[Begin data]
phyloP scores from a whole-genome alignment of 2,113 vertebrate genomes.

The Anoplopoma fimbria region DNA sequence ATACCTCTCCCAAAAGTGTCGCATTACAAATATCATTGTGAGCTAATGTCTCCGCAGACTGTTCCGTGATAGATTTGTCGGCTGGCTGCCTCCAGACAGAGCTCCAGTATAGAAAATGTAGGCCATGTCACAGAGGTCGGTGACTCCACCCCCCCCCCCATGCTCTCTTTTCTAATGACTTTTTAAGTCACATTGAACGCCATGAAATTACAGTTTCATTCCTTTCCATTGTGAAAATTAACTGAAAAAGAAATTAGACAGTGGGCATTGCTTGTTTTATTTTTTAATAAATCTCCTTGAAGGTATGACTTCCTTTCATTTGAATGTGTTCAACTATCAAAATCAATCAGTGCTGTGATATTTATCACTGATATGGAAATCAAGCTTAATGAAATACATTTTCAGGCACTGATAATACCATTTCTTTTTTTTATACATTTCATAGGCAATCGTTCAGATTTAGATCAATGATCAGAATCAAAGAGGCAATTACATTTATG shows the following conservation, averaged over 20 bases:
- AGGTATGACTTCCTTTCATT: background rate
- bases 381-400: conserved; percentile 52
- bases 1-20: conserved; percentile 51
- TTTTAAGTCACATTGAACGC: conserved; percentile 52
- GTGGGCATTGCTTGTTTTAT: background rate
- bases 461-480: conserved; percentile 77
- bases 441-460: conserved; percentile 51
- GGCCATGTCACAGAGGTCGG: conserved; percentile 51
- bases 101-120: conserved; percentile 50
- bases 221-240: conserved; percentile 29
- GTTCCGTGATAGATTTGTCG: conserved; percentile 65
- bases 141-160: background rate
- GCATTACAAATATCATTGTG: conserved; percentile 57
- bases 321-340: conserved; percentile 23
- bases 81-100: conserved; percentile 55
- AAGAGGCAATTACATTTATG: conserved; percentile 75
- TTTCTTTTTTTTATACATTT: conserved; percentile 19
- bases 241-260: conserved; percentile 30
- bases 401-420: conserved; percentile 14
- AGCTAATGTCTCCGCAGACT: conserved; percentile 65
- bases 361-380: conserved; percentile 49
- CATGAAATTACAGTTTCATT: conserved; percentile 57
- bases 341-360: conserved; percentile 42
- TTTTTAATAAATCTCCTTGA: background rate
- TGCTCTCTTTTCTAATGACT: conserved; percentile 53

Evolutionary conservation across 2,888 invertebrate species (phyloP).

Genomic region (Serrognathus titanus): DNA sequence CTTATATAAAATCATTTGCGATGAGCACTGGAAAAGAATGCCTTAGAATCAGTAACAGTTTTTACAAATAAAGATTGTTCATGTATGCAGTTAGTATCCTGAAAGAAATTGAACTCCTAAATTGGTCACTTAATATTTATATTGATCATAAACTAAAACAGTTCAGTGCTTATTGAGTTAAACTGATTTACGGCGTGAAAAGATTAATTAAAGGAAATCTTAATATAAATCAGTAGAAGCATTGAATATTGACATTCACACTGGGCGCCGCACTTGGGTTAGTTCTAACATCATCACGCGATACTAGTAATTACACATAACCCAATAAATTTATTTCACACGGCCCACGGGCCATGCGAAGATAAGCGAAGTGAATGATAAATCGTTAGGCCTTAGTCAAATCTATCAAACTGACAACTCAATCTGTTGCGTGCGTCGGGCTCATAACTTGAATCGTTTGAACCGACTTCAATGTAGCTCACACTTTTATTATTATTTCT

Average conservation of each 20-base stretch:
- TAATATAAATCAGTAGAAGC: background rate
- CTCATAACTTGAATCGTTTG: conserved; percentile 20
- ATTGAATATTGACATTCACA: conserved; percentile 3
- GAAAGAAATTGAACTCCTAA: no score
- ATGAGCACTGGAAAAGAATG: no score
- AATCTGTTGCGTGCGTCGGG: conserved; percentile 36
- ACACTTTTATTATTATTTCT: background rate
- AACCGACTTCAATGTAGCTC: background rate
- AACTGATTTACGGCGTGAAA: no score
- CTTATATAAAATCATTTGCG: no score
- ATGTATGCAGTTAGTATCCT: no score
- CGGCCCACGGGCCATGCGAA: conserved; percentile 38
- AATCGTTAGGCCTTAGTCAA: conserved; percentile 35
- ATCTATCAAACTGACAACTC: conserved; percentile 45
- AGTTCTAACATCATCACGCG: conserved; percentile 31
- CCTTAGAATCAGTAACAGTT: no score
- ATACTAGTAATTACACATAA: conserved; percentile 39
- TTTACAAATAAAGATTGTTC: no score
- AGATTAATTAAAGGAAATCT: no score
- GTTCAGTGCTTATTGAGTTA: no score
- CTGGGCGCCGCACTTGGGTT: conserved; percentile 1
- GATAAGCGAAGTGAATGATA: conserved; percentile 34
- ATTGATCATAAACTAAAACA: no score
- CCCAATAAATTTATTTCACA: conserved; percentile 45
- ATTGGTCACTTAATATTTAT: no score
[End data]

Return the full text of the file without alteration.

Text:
phyloP scores from a whole-genome alignment of 2,113 vertebrate genomes.

The Anoplopoma fimbria region DNA sequence ATACCTCTCCCAAAAGTGTCGCATTACAAATATCATTGTGAGCTAATGTCTCCGCAGACTGTTCCGTGATAGATTTGTCGGCTGGCTGCCTCCAGACAGAGCTCCAGTATAGAAAATGTAGGCCATGTCACAGAGGTCGGTGACTCCACCCCCCCCCCCATGCTCTCTTTTCTAATGACTTTTTAAGTCACATTGAACGCCATGAAATTACAGTTTCATTCCTTTCCATTGTGAAAATTAACTGAAAAAGAAATTAGACAGTGGGCATTGCTTGTTTTATTTTTTAATAAATCTCCTTGAAGGTATGACTTCCTTTCATTTGAATGTGTTCAACTATCAAAATCAATCAGTGCTGTGATATTTATCACTGATATGGAAATCAAGCTTAATGAAATACATTTTCAGGCACTGATAATACCATTTCTTTTTTTTATACATTTCATAGGCAATCGTTCAGATTTAGATCAATGATCAGAATCAAAGAGGCAATTACATTTATG shows the following conservation, averaged over 20 bases:
- AGGTATGACTTCCTTTCATT: background rate
- bases 381-400: conserved; percentile 52
- bases 1-20: conserved; percentile 51
- TTTTAAGTCACATTGAACGC: conserved; percentile 52
- GTGGGCATTGCTTGTTTTAT: background rate
- bases 461-480: conserved; percentile 77
- bases 441-460: conserved; percentile 51
- GGCCATGTCACAGAGGTCGG: conserved; percentile 51
- bases 101-120: conserved; percentile 50
- bases 221-240: conserved; percentile 29
- GTTCCGTGATAGATTTGTCG: conserved; percentile 65
- bases 141-160: background rate
- GCATTACAAATATCATTGTG: conserved; percentile 57
- bases 321-340: conserved; percentile 23
- bases 81-100: conserved; percentile 55
- AAGAGGCAATTACATTTATG: conserved; percentile 75
- TTTCTTTTTTTTATACATTT: conserved; percentile 19
- bases 241-260: conserved; percentile 30
- bases 401-420: conserved; percentile 14
- AGCTAATGTCTCCGCAGACT: conserved; percentile 65
- bases 361-380: conserved; percentile 49
- CATGAAATTACAGTTTCATT: conserved; percentile 57
- bases 341-360: conserved; percentile 42
- TTTTTAATAAATCTCCTTGA: background rate
- TGCTCTCTTTTCTAATGACT: conserved; percentile 53

Evolutionary conservation across 2,888 invertebrate species (phyloP).

Genomic region (Serrognathus titanus): DNA sequence CTTATATAAAATCATTTGCGATGAGCACTGGAAAAGAATGCCTTAGAATCAGTAACAGTTTTTACAAATAAAGATTGTTCATGTATGCAGTTAGTATCCTGAAAGAAATTGAACTCCTAAATTGGTCACTTAATATTTATATTGATCATAAACTAAAACAGTTCAGTGCTTATTGAGTTAAACTGATTTACGGCGTGAAAAGATTAATTAAAGGAAATCTTAATATAAATCAGTAGAAGCATTGAATATTGACATTCACACTGGGCGCCGCACTTGGGTTAGTTCTAACATCATCACGCGATACTAGTAATTACACATAACCCAATAAATTTATTTCACACGGCCCACGGGCCATGCGAAGATAAGCGAAGTGAATGATAAATCGTTAGGCCTTAGTCAAATCTATCAAACTGACAACTCAATCTGTTGCGTGCGTCGGGCTCATAACTTGAATCGTTTGAACCGACTTCAATGTAGCTCACACTTTTATTATTATTTCT

Average conservation of each 20-base stretch:
- TAATATAAATCAGTAGAAGC: background rate
- CTCATAACTTGAATCGTTTG: conserved; percentile 20
- ATTGAATATTGACATTCACA: conserved; percentile 3
- GAAAGAAATTGAACTCCTAA: no score
- ATGAGCACTGGAAAAGAATG: no score
- AATCTGTTGCGTGCGTCGGG: conserved; percentile 36
- ACACTTTTATTATTATTTCT: background rate
- AACCGACTTCAATGTAGCTC: background rate
- AACTGATTTACGGCGTGAAA: no score
- CTTATATAAAATCATTTGCG: no score
- ATGTATGCAGTTAGTATCCT: no score
- CGGCCCACGGGCCATGCGAA: conserved; percentile 38
- AATCGTTAGGCCTTAGTCAA: conserved; percentile 35
- ATCTATCAAACTGACAACTC: conserved; percentile 45
- AGTTCTAACATCATCACGCG: conserved; percentile 31
- CCTTAGAATCAGTAACAGTT: no score
- ATACTAGTAATTACACATAA: conserved; percentile 39
- TTTACAAATAAAGATTGTTC: no score
- AGATTAATTAAAGGAAATCT: no score
- GTTCAGTGCTTATTGAGTTA: no score
- CTGGGCGCCGCACTTGGGTT: conserved; percentile 1
- GATAAGCGAAGTGAATGATA: conserved; percentile 34
- ATTGATCATAAACTAAAACA: no score
- CCCAATAAATTTATTTCACA: conserved; percentile 45
- ATTGGTCACTTAATATTTAT: no score